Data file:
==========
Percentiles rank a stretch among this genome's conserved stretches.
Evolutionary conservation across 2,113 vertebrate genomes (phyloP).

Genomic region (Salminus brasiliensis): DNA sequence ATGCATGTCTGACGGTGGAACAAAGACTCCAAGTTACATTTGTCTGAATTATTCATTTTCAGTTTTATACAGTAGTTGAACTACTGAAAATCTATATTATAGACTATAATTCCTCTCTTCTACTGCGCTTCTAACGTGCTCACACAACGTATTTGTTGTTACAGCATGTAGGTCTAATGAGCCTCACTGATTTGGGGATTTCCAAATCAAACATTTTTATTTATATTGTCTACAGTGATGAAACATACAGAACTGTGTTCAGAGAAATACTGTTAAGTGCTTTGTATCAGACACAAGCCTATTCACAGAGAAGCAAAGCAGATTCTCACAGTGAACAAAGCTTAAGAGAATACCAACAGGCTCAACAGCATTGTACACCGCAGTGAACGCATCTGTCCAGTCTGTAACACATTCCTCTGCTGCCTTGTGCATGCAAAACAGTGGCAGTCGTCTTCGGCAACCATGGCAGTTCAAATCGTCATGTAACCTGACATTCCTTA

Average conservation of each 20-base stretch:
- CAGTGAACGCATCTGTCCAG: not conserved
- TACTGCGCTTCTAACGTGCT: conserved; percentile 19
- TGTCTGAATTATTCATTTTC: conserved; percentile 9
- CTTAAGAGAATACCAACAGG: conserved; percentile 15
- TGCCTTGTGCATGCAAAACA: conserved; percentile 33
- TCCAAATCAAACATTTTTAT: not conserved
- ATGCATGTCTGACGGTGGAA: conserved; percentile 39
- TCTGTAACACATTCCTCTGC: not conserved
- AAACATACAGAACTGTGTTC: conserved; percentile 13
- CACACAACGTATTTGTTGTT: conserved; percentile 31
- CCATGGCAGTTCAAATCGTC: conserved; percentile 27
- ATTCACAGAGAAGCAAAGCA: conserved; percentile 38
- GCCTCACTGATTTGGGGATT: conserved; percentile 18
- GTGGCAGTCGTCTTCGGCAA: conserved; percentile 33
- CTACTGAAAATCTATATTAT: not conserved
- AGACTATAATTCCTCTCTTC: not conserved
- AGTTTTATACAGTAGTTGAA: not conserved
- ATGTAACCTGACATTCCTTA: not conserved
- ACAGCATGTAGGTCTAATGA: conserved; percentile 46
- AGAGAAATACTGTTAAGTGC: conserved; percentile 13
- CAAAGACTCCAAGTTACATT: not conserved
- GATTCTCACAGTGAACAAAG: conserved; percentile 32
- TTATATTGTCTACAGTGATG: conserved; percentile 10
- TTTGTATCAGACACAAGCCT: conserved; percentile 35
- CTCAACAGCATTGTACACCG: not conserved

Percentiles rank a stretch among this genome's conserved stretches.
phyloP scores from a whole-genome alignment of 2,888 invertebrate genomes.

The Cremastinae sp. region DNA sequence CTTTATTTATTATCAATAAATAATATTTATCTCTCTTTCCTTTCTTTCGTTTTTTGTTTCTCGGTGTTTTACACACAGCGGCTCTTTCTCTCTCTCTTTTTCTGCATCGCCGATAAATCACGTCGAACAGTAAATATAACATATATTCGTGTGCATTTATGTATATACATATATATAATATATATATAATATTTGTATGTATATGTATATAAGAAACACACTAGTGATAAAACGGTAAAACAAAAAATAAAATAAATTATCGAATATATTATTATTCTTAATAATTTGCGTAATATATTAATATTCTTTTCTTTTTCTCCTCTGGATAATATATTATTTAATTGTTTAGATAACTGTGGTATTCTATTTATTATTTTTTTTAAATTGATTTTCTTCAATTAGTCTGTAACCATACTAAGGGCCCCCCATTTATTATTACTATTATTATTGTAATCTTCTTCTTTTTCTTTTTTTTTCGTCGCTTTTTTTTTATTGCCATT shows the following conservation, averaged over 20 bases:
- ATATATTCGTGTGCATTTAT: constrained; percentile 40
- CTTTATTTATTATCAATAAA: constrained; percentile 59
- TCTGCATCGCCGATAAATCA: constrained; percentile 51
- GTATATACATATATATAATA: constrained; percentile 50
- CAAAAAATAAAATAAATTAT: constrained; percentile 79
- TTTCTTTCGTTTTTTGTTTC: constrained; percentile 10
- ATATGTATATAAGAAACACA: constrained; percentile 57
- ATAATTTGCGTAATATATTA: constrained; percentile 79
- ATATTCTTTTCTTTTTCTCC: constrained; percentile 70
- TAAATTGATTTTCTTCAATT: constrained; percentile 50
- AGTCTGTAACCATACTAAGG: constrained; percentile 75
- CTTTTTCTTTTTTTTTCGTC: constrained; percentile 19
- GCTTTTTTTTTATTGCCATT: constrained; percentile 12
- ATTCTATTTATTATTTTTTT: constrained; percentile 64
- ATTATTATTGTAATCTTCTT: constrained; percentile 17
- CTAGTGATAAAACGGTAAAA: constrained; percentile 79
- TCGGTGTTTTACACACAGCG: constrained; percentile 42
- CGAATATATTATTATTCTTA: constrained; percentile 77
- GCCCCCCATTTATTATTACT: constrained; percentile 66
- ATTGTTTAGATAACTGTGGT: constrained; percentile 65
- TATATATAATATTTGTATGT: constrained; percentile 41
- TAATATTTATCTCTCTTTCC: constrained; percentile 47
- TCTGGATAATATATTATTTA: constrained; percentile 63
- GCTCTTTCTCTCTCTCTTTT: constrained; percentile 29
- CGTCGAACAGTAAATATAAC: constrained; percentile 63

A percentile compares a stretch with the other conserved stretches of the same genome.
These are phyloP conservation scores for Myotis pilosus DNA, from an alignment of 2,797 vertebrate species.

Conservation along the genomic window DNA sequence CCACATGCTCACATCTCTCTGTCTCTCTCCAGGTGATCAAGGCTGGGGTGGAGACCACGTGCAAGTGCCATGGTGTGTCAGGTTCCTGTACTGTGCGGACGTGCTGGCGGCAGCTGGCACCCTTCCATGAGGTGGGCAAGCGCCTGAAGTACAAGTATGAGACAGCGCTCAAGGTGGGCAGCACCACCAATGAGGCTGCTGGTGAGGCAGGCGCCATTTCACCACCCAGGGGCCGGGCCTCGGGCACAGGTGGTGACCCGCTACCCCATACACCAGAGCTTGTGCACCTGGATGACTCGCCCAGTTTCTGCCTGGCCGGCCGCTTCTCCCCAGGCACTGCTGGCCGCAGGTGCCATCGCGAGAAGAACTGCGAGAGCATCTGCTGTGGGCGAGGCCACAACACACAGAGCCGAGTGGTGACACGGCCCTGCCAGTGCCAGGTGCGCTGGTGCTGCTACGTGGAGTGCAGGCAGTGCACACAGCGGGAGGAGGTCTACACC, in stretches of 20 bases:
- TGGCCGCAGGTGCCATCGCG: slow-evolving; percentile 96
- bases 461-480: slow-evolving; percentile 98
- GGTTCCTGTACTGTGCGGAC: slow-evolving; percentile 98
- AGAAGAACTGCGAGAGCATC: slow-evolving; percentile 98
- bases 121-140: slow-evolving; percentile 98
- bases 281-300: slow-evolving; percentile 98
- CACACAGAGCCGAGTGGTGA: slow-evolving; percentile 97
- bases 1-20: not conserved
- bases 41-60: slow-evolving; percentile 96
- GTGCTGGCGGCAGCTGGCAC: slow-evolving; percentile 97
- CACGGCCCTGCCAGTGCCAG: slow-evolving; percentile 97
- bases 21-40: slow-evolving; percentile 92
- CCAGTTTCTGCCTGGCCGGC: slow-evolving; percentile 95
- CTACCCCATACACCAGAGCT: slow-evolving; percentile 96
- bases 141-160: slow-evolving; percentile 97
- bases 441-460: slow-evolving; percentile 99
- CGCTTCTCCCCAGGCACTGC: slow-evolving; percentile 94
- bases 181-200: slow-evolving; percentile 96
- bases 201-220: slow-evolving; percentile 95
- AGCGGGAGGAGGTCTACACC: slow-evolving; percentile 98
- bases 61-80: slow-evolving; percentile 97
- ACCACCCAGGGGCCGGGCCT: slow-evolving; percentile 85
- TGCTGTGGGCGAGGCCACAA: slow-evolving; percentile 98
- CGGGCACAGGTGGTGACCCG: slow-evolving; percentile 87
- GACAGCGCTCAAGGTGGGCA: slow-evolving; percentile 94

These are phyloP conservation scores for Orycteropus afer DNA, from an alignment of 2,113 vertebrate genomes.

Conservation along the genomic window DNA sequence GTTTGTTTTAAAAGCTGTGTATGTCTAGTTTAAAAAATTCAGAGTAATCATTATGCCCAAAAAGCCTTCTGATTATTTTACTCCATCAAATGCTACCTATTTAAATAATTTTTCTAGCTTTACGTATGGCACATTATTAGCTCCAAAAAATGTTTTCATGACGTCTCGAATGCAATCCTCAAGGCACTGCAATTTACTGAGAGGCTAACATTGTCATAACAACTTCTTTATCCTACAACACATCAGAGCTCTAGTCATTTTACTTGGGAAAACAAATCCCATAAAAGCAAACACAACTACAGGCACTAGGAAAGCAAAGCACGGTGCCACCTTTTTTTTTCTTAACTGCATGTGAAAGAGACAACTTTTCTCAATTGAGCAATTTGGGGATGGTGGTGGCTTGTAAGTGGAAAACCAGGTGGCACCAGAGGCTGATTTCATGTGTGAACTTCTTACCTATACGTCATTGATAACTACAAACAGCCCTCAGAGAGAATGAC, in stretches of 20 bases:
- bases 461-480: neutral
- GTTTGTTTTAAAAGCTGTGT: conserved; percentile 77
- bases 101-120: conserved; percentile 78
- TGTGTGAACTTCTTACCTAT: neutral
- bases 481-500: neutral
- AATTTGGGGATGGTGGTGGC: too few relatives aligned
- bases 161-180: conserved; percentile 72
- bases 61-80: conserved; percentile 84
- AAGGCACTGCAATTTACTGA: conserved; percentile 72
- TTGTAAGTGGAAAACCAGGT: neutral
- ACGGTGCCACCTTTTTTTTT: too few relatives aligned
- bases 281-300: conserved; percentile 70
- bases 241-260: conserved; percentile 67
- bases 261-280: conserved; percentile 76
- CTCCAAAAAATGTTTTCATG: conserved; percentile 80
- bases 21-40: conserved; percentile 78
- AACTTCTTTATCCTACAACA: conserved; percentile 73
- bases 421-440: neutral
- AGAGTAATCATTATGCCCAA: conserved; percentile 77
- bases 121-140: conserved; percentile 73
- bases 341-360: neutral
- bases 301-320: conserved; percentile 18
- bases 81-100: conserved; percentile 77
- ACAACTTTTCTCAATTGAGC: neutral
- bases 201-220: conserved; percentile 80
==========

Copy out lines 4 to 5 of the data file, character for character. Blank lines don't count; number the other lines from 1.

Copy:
Average conservation of each 20-base stretch:
- CAGTGAACGCATCTGTCCAG: not conserved